With my Charlie Card Senior Pass, I can still ride the T for 60 cents. At the Kendall Square Cinema, I save $2.00 over the regular ticket price. Amtrak gives me a 15% discount on most trains if I merely show my ID. Wendy’s will take 10% off my tab for a quick burger and golden fries. Best of all, the National Park Service issued me a “Golden Age Passport” for a token $10 fee that provides a lifetime free pass to all National Parks, forests, and recreational areas.
And here in Massachusetts I am particularly blessed for when I come to pay my Massachusetts state income tax, I don’t have to pay a cent on my Social Security earnings no matter how much other income I might have from wages, interest, dividends, and capital gains.
All of this comes to me for one simple reason. I am more than 62 years old.
Back in 1959, such senior citizen discounts might not have been such a bad idea. The poverty rate for those 65 and older was 35 percent, more than double the rate for those aged 18 to 64. Today, however, the poverty rate for seniors has shrunk to less than 10 percent, only two-thirds the rate of younger adults. According to the Pew Research Center, between 1967 and 2010, median inflation adjusted household income rose by 27 percent for those whose oldest member was 35 or younger and 48 percent for those age 35 to 44. But for those 65 and older, income more than doubled (+109%).
That today’s seniors are doing so well relative to others is due to a number of factors. Increases in Social Security have raised many low income seniors out of poverty. Older folks are staying in the labor force longer and continue to earn wages, some because they need the dough, but many others because they otherwise would be bored to death. Baby boomers, now turning 65 at a rate of 10,000 a day, had the great fortune of buying homes when they were cheap. As such, they not only had good incomes, but now have a tidy nest egg to boot. Those in the older generation who went to college often graduated with little or no debt as tuition and room and board were much more reasonable a few decades back. Today two-thirds of graduating seniors in the country start off with college debt that averages more than $25,000.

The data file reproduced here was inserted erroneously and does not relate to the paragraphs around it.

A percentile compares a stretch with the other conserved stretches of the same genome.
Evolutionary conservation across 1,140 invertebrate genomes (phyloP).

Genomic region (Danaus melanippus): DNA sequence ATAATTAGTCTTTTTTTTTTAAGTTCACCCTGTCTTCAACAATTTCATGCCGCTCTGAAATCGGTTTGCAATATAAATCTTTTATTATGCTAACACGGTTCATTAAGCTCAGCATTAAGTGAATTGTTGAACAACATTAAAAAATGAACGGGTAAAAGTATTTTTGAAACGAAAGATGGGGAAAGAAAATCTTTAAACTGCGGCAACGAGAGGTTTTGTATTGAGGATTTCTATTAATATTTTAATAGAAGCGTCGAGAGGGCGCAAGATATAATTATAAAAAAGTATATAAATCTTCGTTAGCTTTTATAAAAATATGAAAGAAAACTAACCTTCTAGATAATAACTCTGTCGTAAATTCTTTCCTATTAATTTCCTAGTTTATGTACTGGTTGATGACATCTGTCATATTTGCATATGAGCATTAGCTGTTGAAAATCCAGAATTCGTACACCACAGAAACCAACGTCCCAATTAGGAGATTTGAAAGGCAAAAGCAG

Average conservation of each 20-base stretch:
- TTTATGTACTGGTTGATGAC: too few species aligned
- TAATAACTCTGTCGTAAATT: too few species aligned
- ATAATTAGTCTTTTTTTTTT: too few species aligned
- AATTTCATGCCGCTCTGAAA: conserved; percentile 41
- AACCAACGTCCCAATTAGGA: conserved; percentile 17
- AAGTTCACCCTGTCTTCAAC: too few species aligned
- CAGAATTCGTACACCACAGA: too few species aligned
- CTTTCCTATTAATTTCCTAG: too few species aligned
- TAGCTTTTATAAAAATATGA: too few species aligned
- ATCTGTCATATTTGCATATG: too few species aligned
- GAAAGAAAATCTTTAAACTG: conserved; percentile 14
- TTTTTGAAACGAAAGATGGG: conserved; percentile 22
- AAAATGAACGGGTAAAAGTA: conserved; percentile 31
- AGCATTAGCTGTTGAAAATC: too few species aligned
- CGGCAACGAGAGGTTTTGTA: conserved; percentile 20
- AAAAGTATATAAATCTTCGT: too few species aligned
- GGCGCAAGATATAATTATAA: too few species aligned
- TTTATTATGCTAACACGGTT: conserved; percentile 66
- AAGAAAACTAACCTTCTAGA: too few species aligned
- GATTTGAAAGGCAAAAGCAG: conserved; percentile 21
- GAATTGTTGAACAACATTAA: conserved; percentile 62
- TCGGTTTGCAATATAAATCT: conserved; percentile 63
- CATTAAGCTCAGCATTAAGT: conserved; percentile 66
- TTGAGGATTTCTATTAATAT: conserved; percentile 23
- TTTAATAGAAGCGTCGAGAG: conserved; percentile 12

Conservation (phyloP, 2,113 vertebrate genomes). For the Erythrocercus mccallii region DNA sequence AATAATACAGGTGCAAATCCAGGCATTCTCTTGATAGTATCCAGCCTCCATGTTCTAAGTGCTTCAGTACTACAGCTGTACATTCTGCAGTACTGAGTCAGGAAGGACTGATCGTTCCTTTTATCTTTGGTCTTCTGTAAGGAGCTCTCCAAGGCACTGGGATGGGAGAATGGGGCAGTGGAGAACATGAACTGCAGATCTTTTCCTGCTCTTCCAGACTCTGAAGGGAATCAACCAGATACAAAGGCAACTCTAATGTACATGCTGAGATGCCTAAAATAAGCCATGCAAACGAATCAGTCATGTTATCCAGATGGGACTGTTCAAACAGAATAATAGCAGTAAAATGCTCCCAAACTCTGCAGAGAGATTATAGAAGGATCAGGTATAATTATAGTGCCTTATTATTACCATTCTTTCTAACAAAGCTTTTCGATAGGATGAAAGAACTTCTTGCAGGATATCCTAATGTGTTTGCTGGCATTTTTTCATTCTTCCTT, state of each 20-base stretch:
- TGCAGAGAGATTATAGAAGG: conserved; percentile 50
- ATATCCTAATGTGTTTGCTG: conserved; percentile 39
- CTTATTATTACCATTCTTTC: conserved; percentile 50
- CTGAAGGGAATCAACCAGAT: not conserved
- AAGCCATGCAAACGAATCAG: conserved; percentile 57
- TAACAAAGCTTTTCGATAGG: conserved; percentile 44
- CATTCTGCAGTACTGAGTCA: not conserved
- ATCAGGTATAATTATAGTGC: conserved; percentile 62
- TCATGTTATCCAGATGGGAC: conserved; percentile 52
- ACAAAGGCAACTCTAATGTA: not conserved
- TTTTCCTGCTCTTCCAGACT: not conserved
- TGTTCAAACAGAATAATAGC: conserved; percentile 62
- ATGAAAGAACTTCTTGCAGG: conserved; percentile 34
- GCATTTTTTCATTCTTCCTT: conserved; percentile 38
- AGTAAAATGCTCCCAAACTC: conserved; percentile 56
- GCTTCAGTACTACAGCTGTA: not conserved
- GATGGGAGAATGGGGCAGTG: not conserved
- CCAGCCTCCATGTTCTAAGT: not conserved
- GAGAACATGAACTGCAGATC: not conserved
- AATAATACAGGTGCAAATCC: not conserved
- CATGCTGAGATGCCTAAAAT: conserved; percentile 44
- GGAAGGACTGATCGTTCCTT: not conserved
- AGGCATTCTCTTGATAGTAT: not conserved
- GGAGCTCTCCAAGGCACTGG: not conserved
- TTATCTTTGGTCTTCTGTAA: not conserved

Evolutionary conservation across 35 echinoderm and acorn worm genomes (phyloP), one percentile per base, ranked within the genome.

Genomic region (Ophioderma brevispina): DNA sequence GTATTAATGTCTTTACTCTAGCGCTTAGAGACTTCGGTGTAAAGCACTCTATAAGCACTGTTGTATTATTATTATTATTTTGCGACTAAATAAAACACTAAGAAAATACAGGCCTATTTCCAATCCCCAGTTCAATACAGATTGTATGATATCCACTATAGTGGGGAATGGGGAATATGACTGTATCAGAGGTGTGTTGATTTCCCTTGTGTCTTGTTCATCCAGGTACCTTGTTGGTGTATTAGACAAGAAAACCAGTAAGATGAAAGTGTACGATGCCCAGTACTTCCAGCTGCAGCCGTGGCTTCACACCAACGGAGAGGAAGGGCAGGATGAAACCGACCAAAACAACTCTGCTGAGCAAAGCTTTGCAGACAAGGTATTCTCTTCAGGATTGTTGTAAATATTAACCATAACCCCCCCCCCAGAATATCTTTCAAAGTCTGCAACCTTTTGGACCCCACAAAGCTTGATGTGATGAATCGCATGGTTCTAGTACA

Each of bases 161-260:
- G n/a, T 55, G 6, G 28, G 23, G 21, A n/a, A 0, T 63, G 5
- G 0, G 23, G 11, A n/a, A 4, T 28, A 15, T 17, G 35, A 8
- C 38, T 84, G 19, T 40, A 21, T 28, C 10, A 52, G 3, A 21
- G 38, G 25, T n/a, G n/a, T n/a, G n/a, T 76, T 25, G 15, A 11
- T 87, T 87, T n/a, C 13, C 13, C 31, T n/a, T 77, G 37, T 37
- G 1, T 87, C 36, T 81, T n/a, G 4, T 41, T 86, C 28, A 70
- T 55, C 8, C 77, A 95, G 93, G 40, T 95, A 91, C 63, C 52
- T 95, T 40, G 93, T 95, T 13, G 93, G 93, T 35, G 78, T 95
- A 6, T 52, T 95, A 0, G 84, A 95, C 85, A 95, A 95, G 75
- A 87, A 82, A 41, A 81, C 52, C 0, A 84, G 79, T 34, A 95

All of this means that the gap in net worth between seniors and youngsters is growing exponentially. According to the Pew Research Center, those aged 65 and older head households where the median net worth was nearly $171,000 in 2009. Those younger than age 35 had net worth of less than $3,700. And this wealth gap has increased dramatically since 1984 because the net assets of seniors has increased by 42 percent while the net worth of the younger generation has declined by 68 percent. Even the meltdown in financial markets had little effect on seniors. Those 65 and older saw their net worth decline by 6 percent between 2005 and 2009. Those younger than 35 experienced a 55 percent loss in wealth; those 35-44 a 49 percent loss.
Simply put, those who are now senior citizens are part of the richest generation of Americans of all time and it is unlikely that younger generations will ever have the same incomes or the same wealth.
And yet we continue to shower our seniors with discounts while younger folks have to pay full fare. This is a demographic twist on the growing tradition in the U.S. of the “rich get richer ….”
There’s nothing wrong with offering discounts or free passes or giving out some tax breaks. But we should be more careful about who gets them. Some baby boomers can certainly use them because they have not benefited like others. But I am much more concerned about those who are following our generation. Somehow, they need the discounts more than we do.
It may be hard to means-test everyone before we offer them a free ride or a cheaper one, but every time one of us geezers takes advantage of a discount, try to remember how tough it is on the younger generations coming up the pike.
The author is solely responsible for the content.
About the author
Barry Bluestone is the Stearns Trustee Professor of Political Economy, the founding director of the Dukakis Center for Urban and Regional Policy, and the Founding Dean of the School of Public Policy and Urban Affairs at Northeastern University. More »